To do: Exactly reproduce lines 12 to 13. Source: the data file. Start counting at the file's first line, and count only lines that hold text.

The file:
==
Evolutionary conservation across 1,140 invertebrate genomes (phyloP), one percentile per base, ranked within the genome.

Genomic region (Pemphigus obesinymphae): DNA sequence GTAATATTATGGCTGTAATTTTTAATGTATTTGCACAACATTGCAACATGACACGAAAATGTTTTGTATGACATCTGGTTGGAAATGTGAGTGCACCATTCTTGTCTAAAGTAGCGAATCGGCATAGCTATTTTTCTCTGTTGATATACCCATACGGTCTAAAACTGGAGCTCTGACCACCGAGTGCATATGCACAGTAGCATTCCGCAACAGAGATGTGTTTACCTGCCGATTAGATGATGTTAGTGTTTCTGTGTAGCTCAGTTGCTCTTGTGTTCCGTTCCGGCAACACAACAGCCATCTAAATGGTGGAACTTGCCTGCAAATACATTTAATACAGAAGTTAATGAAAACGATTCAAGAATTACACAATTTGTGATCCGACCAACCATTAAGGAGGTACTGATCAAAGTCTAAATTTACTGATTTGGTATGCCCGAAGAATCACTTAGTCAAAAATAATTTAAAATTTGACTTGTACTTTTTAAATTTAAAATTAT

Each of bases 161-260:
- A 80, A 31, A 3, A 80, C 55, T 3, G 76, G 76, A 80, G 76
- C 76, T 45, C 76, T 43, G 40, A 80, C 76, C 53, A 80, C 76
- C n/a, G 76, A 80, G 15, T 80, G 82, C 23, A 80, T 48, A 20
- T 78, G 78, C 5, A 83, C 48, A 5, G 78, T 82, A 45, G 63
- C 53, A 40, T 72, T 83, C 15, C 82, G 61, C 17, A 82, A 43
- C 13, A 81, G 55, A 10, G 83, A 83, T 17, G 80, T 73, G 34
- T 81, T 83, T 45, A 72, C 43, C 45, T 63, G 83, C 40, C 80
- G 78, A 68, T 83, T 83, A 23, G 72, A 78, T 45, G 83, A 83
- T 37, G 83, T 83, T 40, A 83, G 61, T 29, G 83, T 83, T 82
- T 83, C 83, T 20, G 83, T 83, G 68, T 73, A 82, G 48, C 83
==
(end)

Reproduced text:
- T 37, G 83, T 83, T 40, A 83, G 61, T 29, G 83, T 83, T 82
- T 83, C 83, T 20, G 83, T 83, G 68, T 73, A 82, G 48, C 83